Even in clear-cut cases of infringement, determining the appropriate amount of damages can be a nebulous proposition. Under the Copyright Act, a plaintiff may elect between (1) statutory damages, capped at a maximum of $30,000 per work infringed, or $150,000 per work in the case of willful infringement, and (2) actual damages, plus any profits of the infringer attributable to the infringement.v One method of determining actual damages in cases of music copyright infringement is to evaluate what a willing buyer would have paid a willing seller to license the work for the use made.vi At least one court has held that such a determination must be based on the actual use made of the copyrighted work, even if the copyright owner would not have licensed it for that particular type of use.vii Thus, where the copyright holder seeks actual damages, fixing the amount of a hypothetical license fee is necessarily a fact-specific inquiry that must take into account, among other things, the length of the audio clip used, the length of time the post was available to the public, and the degree to which the visual and audio components were intertwined (for example, music merely playing in the background versus a video of someone lip-synching song lyrics).

In the absence of comparable licenses to serve as an appropriate benchmark, determining the fair market value of the use made can be challenging. By seeking a license in the first instance, the potential licensee can determine whether there is a license fee the copyright holder would accept that the licensee would be willing to pay, while avoiding the pitfalls that may arise from an unlicensed use.

FOOTNOTES

See, e.g., J. Clara Chan, Snap Strikes Licensing Deal With Universal Music Group to Bring Entire Catalogue to Snapchat, Hollywood Reporter, June 24, 2021; Caleb Triscari, Universal Music Group strikes licensing deal with TikTok, The Music Network, February 9, 2021; Ethan Millman, TikTok Has a New Deal With Sony Music to Promote More Sony Artists, Rolling Stone, November 2, 2020; Facebook Signs “Holistic” Licensing Deal with Warner Music Group, Music Business Worldwide, March 9, 2018.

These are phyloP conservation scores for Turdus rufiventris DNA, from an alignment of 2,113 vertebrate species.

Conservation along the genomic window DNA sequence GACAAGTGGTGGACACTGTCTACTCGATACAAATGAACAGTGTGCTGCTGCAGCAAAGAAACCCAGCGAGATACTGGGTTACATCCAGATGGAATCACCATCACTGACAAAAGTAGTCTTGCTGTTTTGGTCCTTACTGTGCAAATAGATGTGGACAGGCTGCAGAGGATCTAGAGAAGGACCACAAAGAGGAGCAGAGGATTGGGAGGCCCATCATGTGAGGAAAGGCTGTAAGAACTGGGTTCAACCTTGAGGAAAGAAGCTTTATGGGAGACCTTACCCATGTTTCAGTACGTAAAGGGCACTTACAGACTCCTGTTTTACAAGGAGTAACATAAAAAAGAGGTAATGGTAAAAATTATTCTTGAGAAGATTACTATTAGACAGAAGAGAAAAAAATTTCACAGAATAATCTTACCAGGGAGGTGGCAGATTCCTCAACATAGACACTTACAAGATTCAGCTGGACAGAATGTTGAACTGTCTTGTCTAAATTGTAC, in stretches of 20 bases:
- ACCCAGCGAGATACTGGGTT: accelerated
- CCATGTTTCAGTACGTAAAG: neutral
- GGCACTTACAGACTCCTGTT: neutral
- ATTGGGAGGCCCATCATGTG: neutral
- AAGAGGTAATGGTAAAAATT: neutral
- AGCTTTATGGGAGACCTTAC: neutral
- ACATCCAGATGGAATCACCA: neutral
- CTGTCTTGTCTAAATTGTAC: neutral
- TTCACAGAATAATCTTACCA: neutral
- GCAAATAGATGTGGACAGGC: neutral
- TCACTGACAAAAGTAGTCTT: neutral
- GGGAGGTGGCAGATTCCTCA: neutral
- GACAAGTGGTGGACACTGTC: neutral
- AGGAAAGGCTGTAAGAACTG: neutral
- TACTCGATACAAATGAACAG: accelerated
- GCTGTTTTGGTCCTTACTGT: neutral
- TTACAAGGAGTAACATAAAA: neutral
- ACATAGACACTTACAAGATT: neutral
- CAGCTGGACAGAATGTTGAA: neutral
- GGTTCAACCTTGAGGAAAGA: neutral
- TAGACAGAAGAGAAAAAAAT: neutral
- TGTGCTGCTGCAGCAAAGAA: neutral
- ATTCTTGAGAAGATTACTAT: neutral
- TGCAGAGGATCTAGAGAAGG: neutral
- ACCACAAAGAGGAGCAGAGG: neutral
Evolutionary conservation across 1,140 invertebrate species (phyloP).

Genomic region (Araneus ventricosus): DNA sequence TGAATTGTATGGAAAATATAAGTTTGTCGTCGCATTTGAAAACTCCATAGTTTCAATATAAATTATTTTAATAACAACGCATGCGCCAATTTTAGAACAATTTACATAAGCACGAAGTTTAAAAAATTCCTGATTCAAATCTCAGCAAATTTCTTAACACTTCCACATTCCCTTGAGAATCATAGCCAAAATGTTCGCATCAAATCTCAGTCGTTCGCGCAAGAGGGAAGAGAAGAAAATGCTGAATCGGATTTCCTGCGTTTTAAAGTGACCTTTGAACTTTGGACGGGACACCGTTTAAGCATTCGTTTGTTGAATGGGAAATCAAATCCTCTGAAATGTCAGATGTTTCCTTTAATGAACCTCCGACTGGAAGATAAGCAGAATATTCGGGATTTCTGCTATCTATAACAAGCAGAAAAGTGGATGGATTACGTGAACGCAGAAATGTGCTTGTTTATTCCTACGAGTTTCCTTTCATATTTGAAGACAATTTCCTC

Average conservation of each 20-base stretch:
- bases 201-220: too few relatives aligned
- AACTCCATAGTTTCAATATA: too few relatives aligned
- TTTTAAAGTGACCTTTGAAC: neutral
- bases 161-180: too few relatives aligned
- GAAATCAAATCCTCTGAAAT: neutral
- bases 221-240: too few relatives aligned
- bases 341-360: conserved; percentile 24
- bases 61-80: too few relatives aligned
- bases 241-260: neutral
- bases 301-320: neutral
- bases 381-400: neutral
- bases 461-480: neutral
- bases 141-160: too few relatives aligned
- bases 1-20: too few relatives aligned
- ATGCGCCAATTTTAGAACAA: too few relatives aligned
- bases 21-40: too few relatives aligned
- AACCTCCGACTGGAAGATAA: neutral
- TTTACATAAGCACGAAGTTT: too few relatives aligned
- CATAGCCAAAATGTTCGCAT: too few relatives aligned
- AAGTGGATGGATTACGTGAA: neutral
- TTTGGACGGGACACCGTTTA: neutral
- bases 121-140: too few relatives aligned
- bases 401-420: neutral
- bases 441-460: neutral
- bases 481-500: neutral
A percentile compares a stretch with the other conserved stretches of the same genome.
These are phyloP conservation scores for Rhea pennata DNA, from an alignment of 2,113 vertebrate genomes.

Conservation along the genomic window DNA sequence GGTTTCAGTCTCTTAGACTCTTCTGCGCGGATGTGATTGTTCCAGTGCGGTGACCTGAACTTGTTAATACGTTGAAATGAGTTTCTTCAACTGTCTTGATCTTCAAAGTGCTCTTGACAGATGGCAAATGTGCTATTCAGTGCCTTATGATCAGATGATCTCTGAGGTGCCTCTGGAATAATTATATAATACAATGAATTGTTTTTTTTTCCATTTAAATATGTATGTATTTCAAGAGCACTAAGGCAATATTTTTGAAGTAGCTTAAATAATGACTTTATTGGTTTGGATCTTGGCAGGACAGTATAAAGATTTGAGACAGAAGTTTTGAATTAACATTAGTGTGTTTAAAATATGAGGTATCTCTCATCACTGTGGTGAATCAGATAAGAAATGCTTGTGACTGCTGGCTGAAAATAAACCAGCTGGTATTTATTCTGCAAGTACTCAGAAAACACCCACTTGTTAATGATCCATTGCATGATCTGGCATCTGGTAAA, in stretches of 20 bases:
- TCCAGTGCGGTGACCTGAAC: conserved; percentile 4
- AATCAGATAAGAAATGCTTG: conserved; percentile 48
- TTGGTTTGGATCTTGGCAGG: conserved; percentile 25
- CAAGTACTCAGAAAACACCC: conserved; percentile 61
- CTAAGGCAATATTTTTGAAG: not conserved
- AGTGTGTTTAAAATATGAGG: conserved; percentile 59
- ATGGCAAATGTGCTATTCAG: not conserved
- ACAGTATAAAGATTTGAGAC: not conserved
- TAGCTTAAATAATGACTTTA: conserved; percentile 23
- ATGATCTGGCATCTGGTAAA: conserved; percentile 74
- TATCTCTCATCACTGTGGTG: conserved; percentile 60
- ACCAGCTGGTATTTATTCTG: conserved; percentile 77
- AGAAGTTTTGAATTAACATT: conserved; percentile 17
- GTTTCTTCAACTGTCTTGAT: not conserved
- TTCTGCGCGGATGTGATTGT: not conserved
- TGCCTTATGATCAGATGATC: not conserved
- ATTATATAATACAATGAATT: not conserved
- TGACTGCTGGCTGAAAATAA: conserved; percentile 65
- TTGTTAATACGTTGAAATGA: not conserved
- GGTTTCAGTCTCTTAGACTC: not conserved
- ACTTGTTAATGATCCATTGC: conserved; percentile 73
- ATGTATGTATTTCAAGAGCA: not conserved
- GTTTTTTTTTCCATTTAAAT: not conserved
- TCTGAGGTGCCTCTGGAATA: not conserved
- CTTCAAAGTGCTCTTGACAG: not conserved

ii See Music Guidelines, FACEBOOK, https://www.facebook.com/legal/music_guidelines (last visited Jan. 13, 2022) (“Use of music for commercial or non-personal purposes in particular is prohibited unless you have obtained appropriate licenses.”).

iii Explore royalty-free music in our new Audio Library, TikTok for Business, December 16, 2021.

iv See Fed. R. Civ. P. 37(e).

v 17 U.S.C. § 504.

vi See Dash v. Mayweather, 731 F.3d 303, 313 (4th Cir. 2013); Davis v. The Gap, Inc., 246 F.3d 152, 166, 171-72 (2d Cir. 2001).

vii See Country Road Music, Inc. v. MP3.com, Inc., 279 F. Supp. 2d 325 (S.D.N.Y. 2003); see also Davis, 246 F.3d at 166, n.5 (noting that “the fair market value to be determined is not of the highest use for which plaintiff might license but the use the infringer made”).

©2022 Katten Muchin Rosenman LLPNational Law Review, Volume XII, Number 27
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About this Author

Leah E.A. Solomon Associate Attorney Los Angeles Entertainment Media Litigation Katten Muchin Rosenman LLP
Associate

Leah Solomon focuses her practice on entertainment and media litigation.

Litigation in the entertainment industry takes real talent

Leah advises and represents both individual and entity clients on a variety of matters including copyright, trademark and trade dress infringement as well as contract disputes related to management and agency commissions and music royalties and publishing. She also deals with litigation involving defamation, invasion of privacy claims, false advertising, film finance and many other areas...

310-788-4513